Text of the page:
There are plenty of overly complex analyses that we could delve into regarding what will happen to the price of bitcoin going forward, however, the truth is often simpler than people make it out to be. As we analyze what will happen to bitcoin prices following the introduction of bitcoin ETFs, we’re going to segment it into a short-term, medium-term, and long-term impact. For the sake of this article, short-term is considered to be anything that happens over the next handful of days, medium term will refer to the calendar year, and long-term is anything beyond a year.
How Bitcoin ETF Will Impact the Price of Bitcoin in the Short Term
In the short term (over the next few days), Bitcoin looks like it is selling the news. However, just because this is a negative take on bitcoin price action, doesn’t mean this is a bear case.
There are plenty of bears who were always bearish before about the price of bitcoin who will likely tell you that it’s a meaningless store of value, like Charlie Munger and Warren Buffett, who once famously called bitcoin “rat poison-squared.” These are people who have long discredited bitcoin and didn’t think it was a good buy at $1,000, or $10,000, or currently.
However, this is not the point of the bear case we’re making here at all. Instead, the bear case in the short-term is a simple sell-the-news thesis. In a “sell the news” thesis, traders who have been buying short-term momentum in an asset leading up to a major event will then sell the asset upon the event’s arrival. The event is the “end” of the trade — this can generate a temporary top in price action as short term traders exit the position and some long term traders get scared out of their positions. It looks like this is already taking place in both bitcoin itself and several bitcoin affiliated stocks like RIOT and MARA.
However, don’t expect this to remain the top in price, if the gold ETF parallel has anything to say about it (more about that in the long-term thesis).
What Bitcoin ETFs Will Do to Bitcoin Price in the Medium Term
In the medium-term, we have an argument originally posted by Tom Lee of Fundstrat, and it really makes a lot of common sense. According to Tom Lee, all 11 bitcoin ETFs will now have to acquire Bitcoin spot via exchange. It’s unlikely that they “pre-bought” their inventory due to price risk. That means keeping up with more than $1 billion in demand, and a daily block reward supply of $25-$50 million.
Put even more simply, it’s just supply and demand. Fund managers didn’t have it before, and now they have to have it, and so they’re going to buy it, since they will be the new facilitators of bitcoin trading via ETF. Ultimately, it’s likely that this will help push the price of bitcoin higher. In the medium term.
What Bitcoin ETFs Will Do to Bitcoin Price in the Long Term (Comparison to Gold ETF)
Bitcoin is one of the few areas of the market in which both retail and institutional investors had held limited exposure to for a long time due to the fact that it’s outside of the traditional umbrella of what investors are used to. Buying bitcoin has always been a bit of a “process.” You have to own a bitcoin wallet. You have to find an exchange that you can trust — which, in light of situations like the one that happened with FTX, isn’t always something that those with a lot of money feel they can put a lot of trust in. It’s quite difficult, for instance, to invest a piece of your 401K in bitcoin. However, that’s all changed now with the launch of ETFs.
Now, retail investors (who in 2021 made up 22% of all trading volume in the market) and institutions alike will have a simple, above-board, highly regulated way to invest in bitcoin alongside their other typical investments. It will take no difficult stride or extra effort to buy bitcoin. You’d be hard pressed to find something bearish about this, something even the most ardent bitcoin bears likely admit. You can still think that bitcoin is a meaningless store of value (if that’s what side of the fence you fall on) — but it’s still going to be one that investors now have much much easier access to than ever before. In short, prices will likely rise in the medium term due to the creation of bitcoin ETFs.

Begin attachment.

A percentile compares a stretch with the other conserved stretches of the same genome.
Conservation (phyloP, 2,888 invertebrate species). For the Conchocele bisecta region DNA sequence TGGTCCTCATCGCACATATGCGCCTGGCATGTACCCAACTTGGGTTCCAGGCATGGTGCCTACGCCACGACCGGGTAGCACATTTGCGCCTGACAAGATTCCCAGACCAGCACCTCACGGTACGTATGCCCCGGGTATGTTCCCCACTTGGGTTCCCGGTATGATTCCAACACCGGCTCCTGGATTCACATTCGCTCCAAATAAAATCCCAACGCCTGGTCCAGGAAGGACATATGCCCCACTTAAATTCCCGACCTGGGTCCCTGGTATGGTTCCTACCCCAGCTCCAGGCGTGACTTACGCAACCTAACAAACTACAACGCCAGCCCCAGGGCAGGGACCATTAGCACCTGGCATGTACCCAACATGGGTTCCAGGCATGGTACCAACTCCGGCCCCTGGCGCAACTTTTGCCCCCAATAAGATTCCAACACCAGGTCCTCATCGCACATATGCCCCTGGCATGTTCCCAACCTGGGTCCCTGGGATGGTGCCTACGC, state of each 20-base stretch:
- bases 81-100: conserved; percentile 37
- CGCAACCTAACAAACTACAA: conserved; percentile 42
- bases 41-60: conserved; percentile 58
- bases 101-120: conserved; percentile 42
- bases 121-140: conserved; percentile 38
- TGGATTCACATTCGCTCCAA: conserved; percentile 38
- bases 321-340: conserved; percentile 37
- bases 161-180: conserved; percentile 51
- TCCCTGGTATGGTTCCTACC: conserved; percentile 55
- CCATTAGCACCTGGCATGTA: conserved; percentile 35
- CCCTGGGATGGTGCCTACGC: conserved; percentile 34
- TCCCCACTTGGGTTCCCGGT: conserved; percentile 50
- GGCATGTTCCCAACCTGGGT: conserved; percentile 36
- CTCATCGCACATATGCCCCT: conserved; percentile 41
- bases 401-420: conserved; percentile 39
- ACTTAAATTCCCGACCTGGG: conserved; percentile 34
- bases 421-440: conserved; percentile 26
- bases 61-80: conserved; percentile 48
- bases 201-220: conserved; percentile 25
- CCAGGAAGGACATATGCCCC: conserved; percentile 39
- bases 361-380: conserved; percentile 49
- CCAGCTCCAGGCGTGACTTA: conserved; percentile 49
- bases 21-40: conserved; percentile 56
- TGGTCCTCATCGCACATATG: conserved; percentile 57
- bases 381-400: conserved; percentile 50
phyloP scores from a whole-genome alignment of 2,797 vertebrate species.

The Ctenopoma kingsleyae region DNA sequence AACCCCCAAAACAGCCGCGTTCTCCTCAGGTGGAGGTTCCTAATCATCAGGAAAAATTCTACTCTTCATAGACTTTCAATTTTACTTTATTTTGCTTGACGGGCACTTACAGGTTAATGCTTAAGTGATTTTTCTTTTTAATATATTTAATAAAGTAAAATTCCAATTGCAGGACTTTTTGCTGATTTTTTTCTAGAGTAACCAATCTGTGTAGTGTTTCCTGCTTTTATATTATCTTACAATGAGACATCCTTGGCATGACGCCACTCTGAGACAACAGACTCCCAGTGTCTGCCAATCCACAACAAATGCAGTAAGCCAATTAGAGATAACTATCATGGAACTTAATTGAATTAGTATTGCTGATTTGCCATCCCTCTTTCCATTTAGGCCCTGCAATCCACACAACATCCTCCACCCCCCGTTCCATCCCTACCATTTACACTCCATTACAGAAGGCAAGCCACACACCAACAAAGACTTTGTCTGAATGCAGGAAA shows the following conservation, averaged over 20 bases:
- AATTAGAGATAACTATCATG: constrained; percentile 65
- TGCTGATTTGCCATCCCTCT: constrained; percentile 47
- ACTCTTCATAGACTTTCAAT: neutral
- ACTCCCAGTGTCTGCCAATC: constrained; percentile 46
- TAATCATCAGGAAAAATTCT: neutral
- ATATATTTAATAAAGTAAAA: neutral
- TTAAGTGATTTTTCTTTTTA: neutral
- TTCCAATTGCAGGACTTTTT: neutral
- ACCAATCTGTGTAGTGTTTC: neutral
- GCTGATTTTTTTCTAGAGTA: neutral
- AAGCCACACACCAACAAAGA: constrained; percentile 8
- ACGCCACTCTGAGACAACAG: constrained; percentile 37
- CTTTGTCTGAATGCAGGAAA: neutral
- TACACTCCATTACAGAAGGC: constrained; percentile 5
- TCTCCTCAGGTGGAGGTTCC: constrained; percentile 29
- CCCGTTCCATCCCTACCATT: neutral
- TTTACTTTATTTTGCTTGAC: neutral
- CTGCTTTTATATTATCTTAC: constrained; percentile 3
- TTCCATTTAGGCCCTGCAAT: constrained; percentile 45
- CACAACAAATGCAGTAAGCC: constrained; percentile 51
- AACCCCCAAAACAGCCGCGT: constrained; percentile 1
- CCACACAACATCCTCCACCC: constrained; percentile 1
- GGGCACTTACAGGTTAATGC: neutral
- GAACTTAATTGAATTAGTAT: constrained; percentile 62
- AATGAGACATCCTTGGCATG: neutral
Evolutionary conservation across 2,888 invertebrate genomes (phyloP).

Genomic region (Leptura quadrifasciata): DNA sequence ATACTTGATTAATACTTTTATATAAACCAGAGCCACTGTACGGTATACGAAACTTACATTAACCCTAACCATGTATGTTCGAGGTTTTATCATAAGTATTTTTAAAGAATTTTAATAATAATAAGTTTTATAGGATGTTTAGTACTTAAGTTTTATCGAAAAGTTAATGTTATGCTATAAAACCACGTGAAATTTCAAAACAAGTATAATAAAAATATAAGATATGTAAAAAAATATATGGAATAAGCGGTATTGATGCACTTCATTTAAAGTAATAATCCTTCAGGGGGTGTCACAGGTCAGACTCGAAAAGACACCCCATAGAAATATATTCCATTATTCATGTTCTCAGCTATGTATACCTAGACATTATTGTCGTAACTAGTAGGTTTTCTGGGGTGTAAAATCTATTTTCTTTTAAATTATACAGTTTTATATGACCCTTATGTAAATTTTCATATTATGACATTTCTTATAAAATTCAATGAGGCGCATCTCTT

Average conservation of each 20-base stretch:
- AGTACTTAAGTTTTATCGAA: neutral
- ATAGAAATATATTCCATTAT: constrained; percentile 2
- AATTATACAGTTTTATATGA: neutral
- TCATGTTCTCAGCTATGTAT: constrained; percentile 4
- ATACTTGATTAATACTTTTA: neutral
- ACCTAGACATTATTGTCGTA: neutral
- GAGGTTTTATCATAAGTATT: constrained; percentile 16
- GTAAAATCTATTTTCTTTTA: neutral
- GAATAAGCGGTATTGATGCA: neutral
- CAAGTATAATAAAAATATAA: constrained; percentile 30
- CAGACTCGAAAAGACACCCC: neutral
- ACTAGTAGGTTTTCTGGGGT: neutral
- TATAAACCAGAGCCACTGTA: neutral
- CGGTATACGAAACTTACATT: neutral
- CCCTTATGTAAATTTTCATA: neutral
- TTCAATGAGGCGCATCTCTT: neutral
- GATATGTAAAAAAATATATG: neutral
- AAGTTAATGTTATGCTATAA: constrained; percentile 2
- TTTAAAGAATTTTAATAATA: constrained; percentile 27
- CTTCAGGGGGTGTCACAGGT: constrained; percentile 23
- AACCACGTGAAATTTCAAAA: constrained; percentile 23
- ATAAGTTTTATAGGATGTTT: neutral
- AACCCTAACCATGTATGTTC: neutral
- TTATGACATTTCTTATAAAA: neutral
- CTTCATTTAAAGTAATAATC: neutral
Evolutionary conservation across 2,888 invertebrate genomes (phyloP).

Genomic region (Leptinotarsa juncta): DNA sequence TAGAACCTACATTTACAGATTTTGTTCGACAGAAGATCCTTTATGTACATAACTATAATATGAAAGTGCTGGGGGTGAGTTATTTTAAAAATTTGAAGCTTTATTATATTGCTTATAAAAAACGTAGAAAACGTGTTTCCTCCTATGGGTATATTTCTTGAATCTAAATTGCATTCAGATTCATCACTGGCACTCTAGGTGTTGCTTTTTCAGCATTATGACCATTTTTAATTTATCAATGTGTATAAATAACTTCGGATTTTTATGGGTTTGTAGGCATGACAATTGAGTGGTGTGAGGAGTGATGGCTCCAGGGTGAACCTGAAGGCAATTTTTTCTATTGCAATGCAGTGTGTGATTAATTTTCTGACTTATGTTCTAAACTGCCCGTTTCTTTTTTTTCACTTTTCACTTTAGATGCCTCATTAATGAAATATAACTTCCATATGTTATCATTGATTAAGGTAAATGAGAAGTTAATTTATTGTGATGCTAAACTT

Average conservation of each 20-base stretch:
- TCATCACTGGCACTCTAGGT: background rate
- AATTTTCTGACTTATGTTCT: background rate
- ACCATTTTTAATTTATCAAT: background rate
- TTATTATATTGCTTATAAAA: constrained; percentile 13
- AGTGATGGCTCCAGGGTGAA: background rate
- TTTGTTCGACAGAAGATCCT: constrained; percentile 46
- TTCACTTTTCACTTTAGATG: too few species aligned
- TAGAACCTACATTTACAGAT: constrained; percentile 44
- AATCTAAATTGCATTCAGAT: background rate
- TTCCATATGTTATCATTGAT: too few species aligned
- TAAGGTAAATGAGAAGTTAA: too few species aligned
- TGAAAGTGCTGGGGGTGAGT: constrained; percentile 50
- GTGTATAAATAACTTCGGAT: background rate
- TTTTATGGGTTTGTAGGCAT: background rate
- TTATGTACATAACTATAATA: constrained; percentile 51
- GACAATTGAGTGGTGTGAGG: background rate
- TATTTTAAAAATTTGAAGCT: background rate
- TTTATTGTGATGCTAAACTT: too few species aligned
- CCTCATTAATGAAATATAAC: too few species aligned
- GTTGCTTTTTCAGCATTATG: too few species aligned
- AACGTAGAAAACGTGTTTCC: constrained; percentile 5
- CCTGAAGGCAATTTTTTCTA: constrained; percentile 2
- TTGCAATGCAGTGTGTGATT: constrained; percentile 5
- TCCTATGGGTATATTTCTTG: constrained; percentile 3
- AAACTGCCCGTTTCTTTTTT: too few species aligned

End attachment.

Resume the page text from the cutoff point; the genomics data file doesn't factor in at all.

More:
A lot of investors have compared this event to the introduction of the gold ETF. Since the year that the gold ETF was launched (in early 2003), the value of gold has risen dramatically.
One could draw a simple comparison and say that like gold, over the next 21 years bitcoin might rise roughly 386% to around $177K. However, there’s a caveat to that argument which suggests bitcoin will rise considerably higher if the parallel is true. That caveat: After the gold ETF was introduced, production of gold doubled.
The difference here of course is that there are and will always be a finite number of bitcoin. In fact, there’s an important event in bitcoin called bitcoin halving, (the next bitcoin halving is April 22nd, 2024).
Bitcoin halving is the process in which the block reward that miners receive when mining bitcoin is cut in half to help limit supply. In the next bitcoin halving, the reward will be cut to 3.125 BTC. This will continue perpetually until there are no bitcoin left. Currently, there are 19,594,212.5 bitcoin in existence today. There are only 1,405,787.5 bitcoin left to be mined ever, meaning that the percentage of bitcoins that have already been issued into circulation is roughly 93.31%. All that is to say, if you believe in the gold ETF being a parallel for the bitcoin ETF, you’d best increase your percentage range.
One more caveat here is that nation states already owned and continue to own gold as a store of value other than traditional currency. Currently, France owns 2,437 metric tons of gold in reserve. Russia owns 2,299 gold. China owns 1,948 gold. Most countries own exactly zero bitcoin. The ones that do don’t own very much. In fact, as of June 2023, only five countries own any bitcoin.
Countries that Hold Bitcoin As of June 2023
These are bitcoin seized from the darkweb which the American government continues to hold. At one point, the U.S. government held $5 billion in bitcoin, but sold more than 195,000 of them. None of these were “bought” by the US government.|
El Salvador has publically “bought the dip” in bitcoin and has a program to mine bitcoin as well, with their leader being very friendly to the idea of using bitcoin as real currency.|
Bitcoin used to be illegal in Ukraine but was legalized after the Russian invasion as a currency for wartime donations.|
Bhutan, ahead of the curb from a government standpoint, has actually been mining bitcoin with hydroelectric power since 2020 — but has sold more than 12,500 of the bitcoin it has mined, leaving 621 remaining.|
Venezuela at one time began accepting bitcoin as a currency to buy a different currency which they were claiming was backed by oil, which has since failed.|